Police fired rubber bullets and tear gas that sent men, women and children scattering as officers herded them into their shacks, in a crackdown on striking miners.
The show of force followed a government vow to halt illegal protests and disarm strikers who have stopped work at one gold and six platinum mines, destabilising the country's critical mining sector.
It was the first police action since officers killed 34 miners on August 16 in state violence that shocked the nation.
It was not known how many people were hurt in the violence at the London-registered Lonmin platinum mine. Six women were hit by rubber bullets and one had to be taken to hospital, Anglican bishop Jo Seoka, president of the Council of Churches, reported in a furious statement.
He warned of serious repercussions and said he was holding the government and Lonmin responsible. "Government must be crazy believing that what to me resembles an apartheid-era crackdown can succeed," Bishop Seoka said. "We must not forget that such crackdowns in the past led to more resistance and government can ill afford to be seen as the enemy of the people that they put in power."
Bishop Seoka, who also is head of the Bench Marks Foundation that put out a damning report last month about miners' living and working conditions, said the strike had just cause and was not the work of instigators, as some have suggested. "The problem will not go away even if this crackdown wins the present battle," he said. "The 'war' between workers who do not receive just remuneration against the enormous amounts of money paid to executives will continue to fester."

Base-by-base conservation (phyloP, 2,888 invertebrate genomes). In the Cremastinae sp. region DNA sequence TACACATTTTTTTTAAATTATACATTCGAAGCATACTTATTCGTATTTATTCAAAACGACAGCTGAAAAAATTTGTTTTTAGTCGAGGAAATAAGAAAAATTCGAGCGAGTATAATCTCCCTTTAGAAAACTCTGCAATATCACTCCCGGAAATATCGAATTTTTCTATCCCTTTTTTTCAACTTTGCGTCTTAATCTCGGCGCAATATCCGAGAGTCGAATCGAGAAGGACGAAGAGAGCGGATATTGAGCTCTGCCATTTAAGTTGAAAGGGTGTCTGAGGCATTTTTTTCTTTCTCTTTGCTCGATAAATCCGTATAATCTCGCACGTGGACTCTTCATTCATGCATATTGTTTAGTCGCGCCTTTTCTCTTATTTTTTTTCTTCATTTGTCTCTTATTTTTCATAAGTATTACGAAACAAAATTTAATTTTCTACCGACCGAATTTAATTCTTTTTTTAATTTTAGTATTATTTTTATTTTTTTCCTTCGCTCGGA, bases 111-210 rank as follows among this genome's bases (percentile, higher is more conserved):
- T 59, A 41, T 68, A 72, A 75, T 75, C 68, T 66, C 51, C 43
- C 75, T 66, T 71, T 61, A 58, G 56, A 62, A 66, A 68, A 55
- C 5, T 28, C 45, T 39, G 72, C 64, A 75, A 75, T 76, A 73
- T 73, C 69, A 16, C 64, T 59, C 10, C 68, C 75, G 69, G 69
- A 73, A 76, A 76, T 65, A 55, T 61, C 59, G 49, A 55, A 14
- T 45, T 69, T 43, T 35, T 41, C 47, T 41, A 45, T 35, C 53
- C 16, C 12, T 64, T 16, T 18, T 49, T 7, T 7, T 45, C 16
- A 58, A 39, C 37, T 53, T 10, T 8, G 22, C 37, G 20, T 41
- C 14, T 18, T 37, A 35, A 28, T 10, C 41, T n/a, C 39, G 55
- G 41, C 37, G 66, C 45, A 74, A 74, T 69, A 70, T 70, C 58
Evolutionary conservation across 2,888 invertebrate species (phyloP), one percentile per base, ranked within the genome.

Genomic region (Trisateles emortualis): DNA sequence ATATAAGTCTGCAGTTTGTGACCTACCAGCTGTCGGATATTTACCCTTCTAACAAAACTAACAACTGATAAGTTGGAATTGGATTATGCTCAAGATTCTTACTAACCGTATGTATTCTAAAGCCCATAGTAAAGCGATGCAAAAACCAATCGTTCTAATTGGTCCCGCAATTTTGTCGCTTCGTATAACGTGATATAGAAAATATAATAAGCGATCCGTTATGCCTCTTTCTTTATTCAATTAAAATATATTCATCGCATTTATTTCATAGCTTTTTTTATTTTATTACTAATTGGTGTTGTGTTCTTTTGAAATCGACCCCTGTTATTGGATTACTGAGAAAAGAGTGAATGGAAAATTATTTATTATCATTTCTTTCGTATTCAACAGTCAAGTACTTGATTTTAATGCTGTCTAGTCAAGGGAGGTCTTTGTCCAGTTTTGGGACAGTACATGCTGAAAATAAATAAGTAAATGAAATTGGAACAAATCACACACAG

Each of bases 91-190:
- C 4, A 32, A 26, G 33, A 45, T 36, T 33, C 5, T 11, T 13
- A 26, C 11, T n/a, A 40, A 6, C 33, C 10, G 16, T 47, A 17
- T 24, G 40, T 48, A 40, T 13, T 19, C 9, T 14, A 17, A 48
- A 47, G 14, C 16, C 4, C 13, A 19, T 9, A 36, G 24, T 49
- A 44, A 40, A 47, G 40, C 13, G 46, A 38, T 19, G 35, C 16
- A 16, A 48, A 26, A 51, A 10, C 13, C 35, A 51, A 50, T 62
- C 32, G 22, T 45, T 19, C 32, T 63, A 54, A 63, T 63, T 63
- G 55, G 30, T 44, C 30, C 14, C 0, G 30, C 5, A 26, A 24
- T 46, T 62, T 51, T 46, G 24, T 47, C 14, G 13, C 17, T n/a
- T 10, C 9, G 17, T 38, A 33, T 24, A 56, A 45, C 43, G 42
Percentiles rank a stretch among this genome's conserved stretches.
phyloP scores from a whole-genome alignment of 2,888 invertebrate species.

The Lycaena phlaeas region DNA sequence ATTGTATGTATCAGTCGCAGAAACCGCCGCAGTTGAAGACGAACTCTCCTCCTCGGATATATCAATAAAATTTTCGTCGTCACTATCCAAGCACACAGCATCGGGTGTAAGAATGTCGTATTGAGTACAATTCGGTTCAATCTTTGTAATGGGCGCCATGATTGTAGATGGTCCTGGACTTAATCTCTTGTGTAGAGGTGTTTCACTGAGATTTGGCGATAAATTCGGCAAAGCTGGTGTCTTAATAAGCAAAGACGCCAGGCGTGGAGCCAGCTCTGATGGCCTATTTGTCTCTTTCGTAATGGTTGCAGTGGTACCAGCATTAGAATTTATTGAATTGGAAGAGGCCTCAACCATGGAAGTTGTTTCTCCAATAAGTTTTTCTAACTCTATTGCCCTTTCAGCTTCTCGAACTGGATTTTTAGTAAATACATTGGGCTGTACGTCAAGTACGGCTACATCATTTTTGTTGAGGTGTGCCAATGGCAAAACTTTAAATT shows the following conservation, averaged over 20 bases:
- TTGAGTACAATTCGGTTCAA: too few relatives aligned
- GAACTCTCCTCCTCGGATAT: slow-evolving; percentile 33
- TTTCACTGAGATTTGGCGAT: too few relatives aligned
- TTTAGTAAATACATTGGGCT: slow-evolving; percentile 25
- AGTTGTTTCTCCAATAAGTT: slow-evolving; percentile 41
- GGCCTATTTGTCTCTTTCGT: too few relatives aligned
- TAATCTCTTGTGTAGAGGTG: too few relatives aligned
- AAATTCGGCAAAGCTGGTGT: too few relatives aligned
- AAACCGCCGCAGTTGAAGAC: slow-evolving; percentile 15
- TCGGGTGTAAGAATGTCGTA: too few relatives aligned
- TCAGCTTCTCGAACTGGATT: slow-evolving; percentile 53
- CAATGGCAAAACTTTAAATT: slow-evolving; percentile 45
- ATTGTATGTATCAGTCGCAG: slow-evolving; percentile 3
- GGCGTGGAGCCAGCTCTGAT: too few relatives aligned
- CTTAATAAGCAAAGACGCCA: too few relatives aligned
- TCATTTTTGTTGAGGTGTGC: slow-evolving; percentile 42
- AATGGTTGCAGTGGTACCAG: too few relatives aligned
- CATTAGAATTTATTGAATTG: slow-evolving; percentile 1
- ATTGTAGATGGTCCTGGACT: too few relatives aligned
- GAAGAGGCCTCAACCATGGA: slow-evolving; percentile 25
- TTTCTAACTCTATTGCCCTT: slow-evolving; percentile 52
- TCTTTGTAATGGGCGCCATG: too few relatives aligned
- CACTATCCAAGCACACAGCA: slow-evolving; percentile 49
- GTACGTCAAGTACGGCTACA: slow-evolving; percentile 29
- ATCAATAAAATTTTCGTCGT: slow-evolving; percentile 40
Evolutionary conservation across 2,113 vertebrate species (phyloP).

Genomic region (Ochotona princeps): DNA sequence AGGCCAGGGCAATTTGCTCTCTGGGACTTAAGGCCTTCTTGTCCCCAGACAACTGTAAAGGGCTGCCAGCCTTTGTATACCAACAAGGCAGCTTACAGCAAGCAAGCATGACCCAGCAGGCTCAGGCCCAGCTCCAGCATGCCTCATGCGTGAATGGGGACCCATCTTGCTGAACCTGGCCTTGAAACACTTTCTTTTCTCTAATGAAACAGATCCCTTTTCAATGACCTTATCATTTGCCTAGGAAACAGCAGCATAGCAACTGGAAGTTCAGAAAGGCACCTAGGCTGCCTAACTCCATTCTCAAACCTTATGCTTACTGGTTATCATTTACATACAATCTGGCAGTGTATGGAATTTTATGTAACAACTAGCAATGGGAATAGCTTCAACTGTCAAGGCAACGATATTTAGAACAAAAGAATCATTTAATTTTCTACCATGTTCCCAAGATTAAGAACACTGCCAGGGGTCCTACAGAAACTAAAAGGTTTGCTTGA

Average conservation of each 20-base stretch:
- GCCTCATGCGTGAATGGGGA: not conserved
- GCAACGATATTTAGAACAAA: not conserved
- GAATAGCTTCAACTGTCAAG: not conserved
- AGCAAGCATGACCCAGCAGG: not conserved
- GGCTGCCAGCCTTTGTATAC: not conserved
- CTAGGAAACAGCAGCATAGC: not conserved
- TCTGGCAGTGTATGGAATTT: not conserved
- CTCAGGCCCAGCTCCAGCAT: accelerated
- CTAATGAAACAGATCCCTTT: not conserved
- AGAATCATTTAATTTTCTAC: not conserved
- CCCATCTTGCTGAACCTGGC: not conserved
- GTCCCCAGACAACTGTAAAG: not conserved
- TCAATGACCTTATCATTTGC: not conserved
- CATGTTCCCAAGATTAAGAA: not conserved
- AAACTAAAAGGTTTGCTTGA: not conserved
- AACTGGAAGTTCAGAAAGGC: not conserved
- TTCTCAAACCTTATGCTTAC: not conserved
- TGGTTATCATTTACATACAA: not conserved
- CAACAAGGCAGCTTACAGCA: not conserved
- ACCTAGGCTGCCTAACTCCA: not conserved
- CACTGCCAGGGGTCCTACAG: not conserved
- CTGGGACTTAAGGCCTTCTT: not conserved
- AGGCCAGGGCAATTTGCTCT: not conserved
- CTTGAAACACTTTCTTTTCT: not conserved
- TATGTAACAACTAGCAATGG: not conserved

Bishop Seoka said the government was destroying four weeks of mediation in which he has taken part.
Before dawn on Saturday, about 500 officers raided hostels at the Lonmin platinum mine and confiscated home-made machetes, spears, knives and clubs, said police spokesman Brigadier Thulani Ngubane. Six men were arrested for illegal possession of arms and drugs in those raids, he said. Another six were arrested later. Officers first fired tear gas at hundreds of miners who refused to disarm at the hill of granite boulders that has become the strikers' headquarters.
Police then moved into the Wonderkop shanty town where residents set up barricades of burning tyres to try to block the officers from their neighbourhood. Police fired tear gas and rubber bullets at people who disobeyed orders baying over a bull horn for them to stay in their homes, tin shacks without electricity or running water divided by dirt tracks. An army helicopter flew in to help herd people indoors.
Strikes are illegal in South Africa unless approved by the government labour conciliation board, which only allows stoppages once workers prove they have tried and failed to negotiate with an employer and after the conciliation board itself also tries to resolve the issue.